3) The idea that people have paid for “news” in the past is an open question in the industry, as you might know. Some posit that people paid for the ads, the gossip, the entertainment, the comics, the puzzles, and that the news was incidental. At least after say ~120 years ago when comics and modern advertising were invented.

4) So it may well be that adverting as a sustaining source of revenue may not ever support a news-only site. And as for those other categories of information online, it is already clear people won’t be looking ot newspaper sites for them in any appreciable amount.… Read the rest

In other words, Tulare would be Porterville

Man speaks with reporters about Tulare, competing with Visalia:

“It’s bad enough they tried to steal our outlet mall 10 years ago. If they had succeeded we wouldn’t have that sales-tax money, or a movie theater. We’d be a city with a Target, a Walmart, dollar stores and screaming sirens, and that would be sad. I want us to be more than that,” he added.

In other words, it would be Porterville.… Read the rest

Moorish-American identity politics

Interesting discussion breaking out on facebook on one of my friend’s pages regarding what is being signaled by those who describe there identity as “Moorish-Americans”…might take a while to develop fully, but an interesting take on identity politics from folks who feel the lack of a legal identity.… Read the rest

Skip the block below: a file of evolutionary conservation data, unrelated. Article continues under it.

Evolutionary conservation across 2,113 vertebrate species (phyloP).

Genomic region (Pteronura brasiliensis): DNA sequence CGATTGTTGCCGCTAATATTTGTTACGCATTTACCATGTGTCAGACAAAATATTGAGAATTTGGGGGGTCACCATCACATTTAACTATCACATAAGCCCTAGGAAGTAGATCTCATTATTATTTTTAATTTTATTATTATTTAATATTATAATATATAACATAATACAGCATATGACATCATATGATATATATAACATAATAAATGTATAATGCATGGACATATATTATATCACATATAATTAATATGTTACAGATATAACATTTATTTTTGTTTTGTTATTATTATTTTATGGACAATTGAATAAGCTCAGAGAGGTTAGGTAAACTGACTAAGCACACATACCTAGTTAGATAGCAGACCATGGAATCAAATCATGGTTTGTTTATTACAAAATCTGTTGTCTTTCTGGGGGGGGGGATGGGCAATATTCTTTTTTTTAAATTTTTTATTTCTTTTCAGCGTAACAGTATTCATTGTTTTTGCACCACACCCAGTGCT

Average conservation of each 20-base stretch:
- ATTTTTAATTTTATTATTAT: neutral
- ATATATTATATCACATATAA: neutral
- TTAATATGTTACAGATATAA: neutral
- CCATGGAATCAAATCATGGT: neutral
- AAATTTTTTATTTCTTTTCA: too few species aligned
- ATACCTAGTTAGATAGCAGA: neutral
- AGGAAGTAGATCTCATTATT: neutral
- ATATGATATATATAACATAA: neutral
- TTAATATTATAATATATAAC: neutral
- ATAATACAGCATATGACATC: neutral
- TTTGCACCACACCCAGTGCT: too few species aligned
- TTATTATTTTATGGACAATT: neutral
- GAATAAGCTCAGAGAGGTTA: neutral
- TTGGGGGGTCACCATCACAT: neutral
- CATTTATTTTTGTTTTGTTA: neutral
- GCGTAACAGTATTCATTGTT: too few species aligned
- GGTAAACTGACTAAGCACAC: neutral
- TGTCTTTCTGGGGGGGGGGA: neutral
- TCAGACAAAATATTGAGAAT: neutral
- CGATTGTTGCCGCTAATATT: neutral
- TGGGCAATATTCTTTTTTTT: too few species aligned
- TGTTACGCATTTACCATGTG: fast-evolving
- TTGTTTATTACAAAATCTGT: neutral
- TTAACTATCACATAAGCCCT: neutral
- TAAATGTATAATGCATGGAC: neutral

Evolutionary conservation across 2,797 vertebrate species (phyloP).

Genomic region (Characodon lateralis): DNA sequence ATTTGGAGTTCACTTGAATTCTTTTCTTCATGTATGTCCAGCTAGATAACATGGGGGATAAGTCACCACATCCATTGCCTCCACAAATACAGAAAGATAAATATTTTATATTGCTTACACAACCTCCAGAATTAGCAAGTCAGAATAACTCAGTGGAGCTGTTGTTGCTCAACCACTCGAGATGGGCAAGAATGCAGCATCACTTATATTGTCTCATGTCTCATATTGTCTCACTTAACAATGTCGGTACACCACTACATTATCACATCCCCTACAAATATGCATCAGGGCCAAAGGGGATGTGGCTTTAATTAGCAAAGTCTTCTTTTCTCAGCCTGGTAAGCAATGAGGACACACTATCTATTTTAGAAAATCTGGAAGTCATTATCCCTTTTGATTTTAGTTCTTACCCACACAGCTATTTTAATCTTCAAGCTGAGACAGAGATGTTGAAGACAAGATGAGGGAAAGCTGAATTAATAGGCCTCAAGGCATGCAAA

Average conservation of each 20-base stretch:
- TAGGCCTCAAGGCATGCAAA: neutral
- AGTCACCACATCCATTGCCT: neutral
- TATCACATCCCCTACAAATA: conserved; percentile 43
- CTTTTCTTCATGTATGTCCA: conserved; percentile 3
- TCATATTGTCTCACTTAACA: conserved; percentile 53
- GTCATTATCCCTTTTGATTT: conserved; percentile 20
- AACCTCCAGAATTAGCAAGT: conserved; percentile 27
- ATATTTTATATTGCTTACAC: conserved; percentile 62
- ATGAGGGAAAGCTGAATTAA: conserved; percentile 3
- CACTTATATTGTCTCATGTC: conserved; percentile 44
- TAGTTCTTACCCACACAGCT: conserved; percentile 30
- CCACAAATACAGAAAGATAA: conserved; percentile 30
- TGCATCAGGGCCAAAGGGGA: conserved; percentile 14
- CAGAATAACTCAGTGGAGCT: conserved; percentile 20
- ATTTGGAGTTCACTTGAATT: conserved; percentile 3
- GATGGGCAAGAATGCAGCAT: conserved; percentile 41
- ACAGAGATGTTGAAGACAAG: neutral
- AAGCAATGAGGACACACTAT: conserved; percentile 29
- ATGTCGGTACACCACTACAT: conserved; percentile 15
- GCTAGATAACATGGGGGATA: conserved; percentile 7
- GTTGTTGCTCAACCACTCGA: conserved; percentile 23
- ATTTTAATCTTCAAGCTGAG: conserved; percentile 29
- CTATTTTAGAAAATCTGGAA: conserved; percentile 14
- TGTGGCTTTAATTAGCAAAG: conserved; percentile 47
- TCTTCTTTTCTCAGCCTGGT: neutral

How did “Separation of Church and State” get into the US Constitution anyway?

On Facebook today, a Conservative was discussing the typical Conservative positions regarding separation of curch and state, then took the dramatic and unexpected turn of asking if anyone knew the actual history or not from source documents, as he him self  did not.

I wrote the following in response, off the top of my head, so it may contain minor errors to the most detailed scholars. Still, the information below is something every American should know and internalize, and we will all be better off for it.

@Tim – I wonder how you came to your position without knowing the history of the First Amendment and the rest of the Constitution?

This lesson is going to be necessarily brief, but all supporting original documents are available online and in print, owing to their age and freedom from copyright.

The Constitution did not simply fall out of thin air. It was not even the first form of government for the United States. In fact, the first form was on the verge of failure and collapse and recognition of that by the public and the Founding Fathers is what spawned the Constitutional Convention of 1787 in Philadelphia.